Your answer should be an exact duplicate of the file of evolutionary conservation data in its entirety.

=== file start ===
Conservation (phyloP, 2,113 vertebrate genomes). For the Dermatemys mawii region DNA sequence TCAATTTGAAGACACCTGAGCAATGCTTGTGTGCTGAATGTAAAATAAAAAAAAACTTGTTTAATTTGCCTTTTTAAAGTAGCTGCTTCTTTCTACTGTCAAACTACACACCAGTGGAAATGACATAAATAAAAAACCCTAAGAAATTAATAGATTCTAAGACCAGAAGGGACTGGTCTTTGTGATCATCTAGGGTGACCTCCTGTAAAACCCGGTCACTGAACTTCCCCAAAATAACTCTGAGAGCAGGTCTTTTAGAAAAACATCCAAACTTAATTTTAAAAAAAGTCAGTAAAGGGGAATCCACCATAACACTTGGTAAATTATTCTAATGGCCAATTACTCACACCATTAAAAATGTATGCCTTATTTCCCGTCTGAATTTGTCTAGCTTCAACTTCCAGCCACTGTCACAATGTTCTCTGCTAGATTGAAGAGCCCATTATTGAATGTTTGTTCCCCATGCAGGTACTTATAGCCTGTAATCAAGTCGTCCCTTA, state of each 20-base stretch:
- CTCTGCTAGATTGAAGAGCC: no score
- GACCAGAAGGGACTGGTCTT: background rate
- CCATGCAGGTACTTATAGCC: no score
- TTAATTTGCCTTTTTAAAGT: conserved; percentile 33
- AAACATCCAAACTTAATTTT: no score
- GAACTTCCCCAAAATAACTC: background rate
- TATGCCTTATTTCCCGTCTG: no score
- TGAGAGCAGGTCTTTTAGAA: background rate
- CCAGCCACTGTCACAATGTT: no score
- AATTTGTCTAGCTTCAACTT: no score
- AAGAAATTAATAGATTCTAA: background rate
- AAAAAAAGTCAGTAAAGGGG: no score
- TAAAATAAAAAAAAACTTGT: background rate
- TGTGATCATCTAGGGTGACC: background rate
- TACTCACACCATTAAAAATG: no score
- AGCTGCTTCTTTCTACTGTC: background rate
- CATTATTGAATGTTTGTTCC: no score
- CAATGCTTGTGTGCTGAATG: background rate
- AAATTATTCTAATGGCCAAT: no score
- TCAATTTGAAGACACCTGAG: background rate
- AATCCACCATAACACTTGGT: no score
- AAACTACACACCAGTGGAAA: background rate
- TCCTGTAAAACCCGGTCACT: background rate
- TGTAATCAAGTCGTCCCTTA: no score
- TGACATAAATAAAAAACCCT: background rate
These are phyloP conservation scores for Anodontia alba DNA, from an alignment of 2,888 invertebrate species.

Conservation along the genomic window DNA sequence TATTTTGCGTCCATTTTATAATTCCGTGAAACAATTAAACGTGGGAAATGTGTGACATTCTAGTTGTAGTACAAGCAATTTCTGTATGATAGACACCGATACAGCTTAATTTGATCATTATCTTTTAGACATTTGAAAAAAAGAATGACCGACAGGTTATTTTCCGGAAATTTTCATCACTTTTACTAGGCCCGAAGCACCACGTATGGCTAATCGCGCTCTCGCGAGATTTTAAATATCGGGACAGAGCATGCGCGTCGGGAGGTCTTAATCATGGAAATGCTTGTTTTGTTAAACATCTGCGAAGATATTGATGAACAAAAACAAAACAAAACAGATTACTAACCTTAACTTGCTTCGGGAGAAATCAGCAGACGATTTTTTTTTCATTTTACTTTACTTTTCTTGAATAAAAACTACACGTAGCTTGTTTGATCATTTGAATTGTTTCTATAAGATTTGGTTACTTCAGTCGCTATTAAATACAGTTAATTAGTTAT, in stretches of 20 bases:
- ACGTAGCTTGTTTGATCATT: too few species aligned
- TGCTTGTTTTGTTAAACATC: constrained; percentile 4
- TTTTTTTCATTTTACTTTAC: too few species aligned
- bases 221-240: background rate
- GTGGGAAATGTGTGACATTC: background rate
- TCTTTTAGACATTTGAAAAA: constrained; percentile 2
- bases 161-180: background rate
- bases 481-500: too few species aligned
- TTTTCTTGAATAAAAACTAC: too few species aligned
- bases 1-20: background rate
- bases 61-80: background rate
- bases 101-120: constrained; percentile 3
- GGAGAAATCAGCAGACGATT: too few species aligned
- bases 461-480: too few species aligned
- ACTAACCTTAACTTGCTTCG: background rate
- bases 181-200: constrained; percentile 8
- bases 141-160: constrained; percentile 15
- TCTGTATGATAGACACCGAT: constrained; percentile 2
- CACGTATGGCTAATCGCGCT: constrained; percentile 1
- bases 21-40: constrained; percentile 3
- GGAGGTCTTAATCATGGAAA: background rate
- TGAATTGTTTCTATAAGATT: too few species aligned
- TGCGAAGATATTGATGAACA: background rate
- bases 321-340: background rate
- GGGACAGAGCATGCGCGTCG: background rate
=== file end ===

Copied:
Conservation (phyloP, 2,113 vertebrate genomes). For the Dermatemys mawii region DNA sequence TCAATTTGAAGACACCTGAGCAATGCTTGTGTGCTGAATGTAAAATAAAAAAAAACTTGTTTAATTTGCCTTTTTAAAGTAGCTGCTTCTTTCTACTGTCAAACTACACACCAGTGGAAATGACATAAATAAAAAACCCTAAGAAATTAATAGATTCTAAGACCAGAAGGGACTGGTCTTTGTGATCATCTAGGGTGACCTCCTGTAAAACCCGGTCACTGAACTTCCCCAAAATAACTCTGAGAGCAGGTCTTTTAGAAAAACATCCAAACTTAATTTTAAAAAAAGTCAGTAAAGGGGAATCCACCATAACACTTGGTAAATTATTCTAATGGCCAATTACTCACACCATTAAAAATGTATGCCTTATTTCCCGTCTGAATTTGTCTAGCTTCAACTTCCAGCCACTGTCACAATGTTCTCTGCTAGATTGAAGAGCCCATTATTGAATGTTTGTTCCCCATGCAGGTACTTATAGCCTGTAATCAAGTCGTCCCTTA, state of each 20-base stretch:
- CTCTGCTAGATTGAAGAGCC: no score
- GACCAGAAGGGACTGGTCTT: background rate
- CCATGCAGGTACTTATAGCC: no score
- TTAATTTGCCTTTTTAAAGT: conserved; percentile 33
- AAACATCCAAACTTAATTTT: no score
- GAACTTCCCCAAAATAACTC: background rate
- TATGCCTTATTTCCCGTCTG: no score
- TGAGAGCAGGTCTTTTAGAA: background rate
- CCAGCCACTGTCACAATGTT: no score
- AATTTGTCTAGCTTCAACTT: no score
- AAGAAATTAATAGATTCTAA: background rate
- AAAAAAAGTCAGTAAAGGGG: no score
- TAAAATAAAAAAAAACTTGT: background rate
- TGTGATCATCTAGGGTGACC: background rate
- TACTCACACCATTAAAAATG: no score
- AGCTGCTTCTTTCTACTGTC: background rate
- CATTATTGAATGTTTGTTCC: no score
- CAATGCTTGTGTGCTGAATG: background rate
- AAATTATTCTAATGGCCAAT: no score
- TCAATTTGAAGACACCTGAG: background rate
- AATCCACCATAACACTTGGT: no score
- AAACTACACACCAGTGGAAA: background rate
- TCCTGTAAAACCCGGTCACT: background rate
- TGTAATCAAGTCGTCCCTTA: no score
- TGACATAAATAAAAAACCCT: background rate
These are phyloP conservation scores for Anodontia alba DNA, from an alignment of 2,888 invertebrate species.

Conservation along the genomic window DNA sequence TATTTTGCGTCCATTTTATAATTCCGTGAAACAATTAAACGTGGGAAATGTGTGACATTCTAGTTGTAGTACAAGCAATTTCTGTATGATAGACACCGATACAGCTTAATTTGATCATTATCTTTTAGACATTTGAAAAAAAGAATGACCGACAGGTTATTTTCCGGAAATTTTCATCACTTTTACTAGGCCCGAAGCACCACGTATGGCTAATCGCGCTCTCGCGAGATTTTAAATATCGGGACAGAGCATGCGCGTCGGGAGGTCTTAATCATGGAAATGCTTGTTTTGTTAAACATCTGCGAAGATATTGATGAACAAAAACAAAACAAAACAGATTACTAACCTTAACTTGCTTCGGGAGAAATCAGCAGACGATTTTTTTTTCATTTTACTTTACTTTTCTTGAATAAAAACTACACGTAGCTTGTTTGATCATTTGAATTGTTTCTATAAGATTTGGTTACTTCAGTCGCTATTAAATACAGTTAATTAGTTAT, in stretches of 20 bases:
- ACGTAGCTTGTTTGATCATT: too few species aligned
- TGCTTGTTTTGTTAAACATC: constrained; percentile 4
- TTTTTTTCATTTTACTTTAC: too few species aligned
- bases 221-240: background rate
- GTGGGAAATGTGTGACATTC: background rate
- TCTTTTAGACATTTGAAAAA: constrained; percentile 2
- bases 161-180: background rate
- bases 481-500: too few species aligned
- TTTTCTTGAATAAAAACTAC: too few species aligned
- bases 1-20: background rate
- bases 61-80: background rate
- bases 101-120: constrained; percentile 3
- GGAGAAATCAGCAGACGATT: too few species aligned
- bases 461-480: too few species aligned
- ACTAACCTTAACTTGCTTCG: background rate
- bases 181-200: constrained; percentile 8
- bases 141-160: constrained; percentile 15
- TCTGTATGATAGACACCGAT: constrained; percentile 2
- CACGTATGGCTAATCGCGCT: constrained; percentile 1
- bases 21-40: constrained; percentile 3
- GGAGGTCTTAATCATGGAAA: background rate
- TGAATTGTTTCTATAAGATT: too few species aligned
- TGCGAAGATATTGATGAACA: background rate
- bases 321-340: background rate
- GGGACAGAGCATGCGCGTCG: background rate